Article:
Posts Tagged ‘Trade Paperbacks’

Book Links 8-6-2012

August 6, 2012

a little late, but that’s better than never.  Been a long day, wrestling with a television and an uncooperative wall mount. With the help of some strategically deformed hockey cards, it is close to level. Anyway, on to the links!

First is this brief interview of Chip Kidd on NPR. He designs book covers for Knopf. You’ve seen his work. And he seems to have become a fiercely captivating defender of books as actual, physical objects. The one thing that stuck out, and it’s at the end of the article (an audio version is available at the top) is that hardcover books are really “luxury” items. I don’t disagree, but this is also where I see a problem with the trade paperbacks (TPB) that have become so popular, nearly entirely displacing the smaller, cheaper mass market paperback (MMPB). What it really boils down to, for me, is that TPBs are just too damn expensive for paperback books and have helped drive people away from actual physical books and into the arms of ereaders everywhere. Then again, it may have been a price move the publishing houses needed to make and could only justify it with the snazzier format. I don’t know. I just miss my cheap MMPBs. And, for anyone interested, here is Chip Kidd’s TedTalk.

PW has a short piece about how ebooks are also killing the backlists of publishers. When you walked into Borders and saw not just Grisham’s newest novel but the five million and seventy-four thousand others he had written, those were backlists. With far fewer book stores, sales for the backlists have been pushed into the cyberworld. And sales have went down. Shocking. It’s hard to sell a book when you can’t see it, especially amidst the mountain of product that is Amazon.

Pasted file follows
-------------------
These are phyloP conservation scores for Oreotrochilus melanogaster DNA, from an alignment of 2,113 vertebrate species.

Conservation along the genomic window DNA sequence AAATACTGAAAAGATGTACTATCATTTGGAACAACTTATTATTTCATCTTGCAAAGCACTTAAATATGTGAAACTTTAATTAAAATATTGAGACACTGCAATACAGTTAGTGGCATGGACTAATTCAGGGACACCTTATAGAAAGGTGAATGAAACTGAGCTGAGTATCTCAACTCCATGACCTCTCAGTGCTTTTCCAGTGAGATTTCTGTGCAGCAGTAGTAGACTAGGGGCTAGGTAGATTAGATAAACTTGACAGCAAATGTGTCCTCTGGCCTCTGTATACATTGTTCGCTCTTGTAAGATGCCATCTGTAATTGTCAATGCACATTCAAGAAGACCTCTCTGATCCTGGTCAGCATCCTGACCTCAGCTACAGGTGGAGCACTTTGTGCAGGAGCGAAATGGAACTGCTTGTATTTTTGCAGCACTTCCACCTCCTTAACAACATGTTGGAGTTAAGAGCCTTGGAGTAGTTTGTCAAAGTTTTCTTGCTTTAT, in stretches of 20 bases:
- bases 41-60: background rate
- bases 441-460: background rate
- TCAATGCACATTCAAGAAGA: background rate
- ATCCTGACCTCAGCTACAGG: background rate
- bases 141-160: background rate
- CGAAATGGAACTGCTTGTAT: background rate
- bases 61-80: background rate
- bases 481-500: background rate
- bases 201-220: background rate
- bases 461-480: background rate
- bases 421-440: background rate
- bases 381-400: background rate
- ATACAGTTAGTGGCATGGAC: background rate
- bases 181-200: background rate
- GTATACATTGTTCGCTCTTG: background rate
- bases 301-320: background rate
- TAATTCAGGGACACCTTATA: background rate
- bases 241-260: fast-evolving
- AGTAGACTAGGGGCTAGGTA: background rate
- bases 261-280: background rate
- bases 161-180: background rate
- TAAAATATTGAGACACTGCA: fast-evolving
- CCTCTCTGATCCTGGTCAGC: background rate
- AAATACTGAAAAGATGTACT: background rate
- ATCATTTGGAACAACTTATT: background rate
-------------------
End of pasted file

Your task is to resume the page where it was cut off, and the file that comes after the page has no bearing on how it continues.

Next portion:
and here’s the only known video of Mark Twain.
Oh, and another piece at PW about the Department of Justice asking the court to ratify their plea agreement with three publishers in the government’s quest to hand the publishing industry over to Amazon. I’ve posted my distaste for Amazon more than once here, you can find it if you’re interested.  Cheaper doesn’t always (in fact, almost never) equals better.  While I miss cheap paperbacks, I understand it’s not my god given right to them. And that, eventually, you get what you pay for. So, if being able to pay $10 instead of $15 for a new book by your favorite author is worth this much to you, remember, eventually we all sow what we reap.  Sowing the end of a publishing industry that we know may not reap the glorious rewards some companies are promising.

The Evolution of the Paperback

December 17, 2008

Paperback books are beautiful things these days. Their covers are stiff and thick, their coverart has clearly had some real effort put into it to make it look modern and relevant, and the general quality is very good. Unfortunatley, they’re also called Trade Paperbacks and cost $14-18 a pop.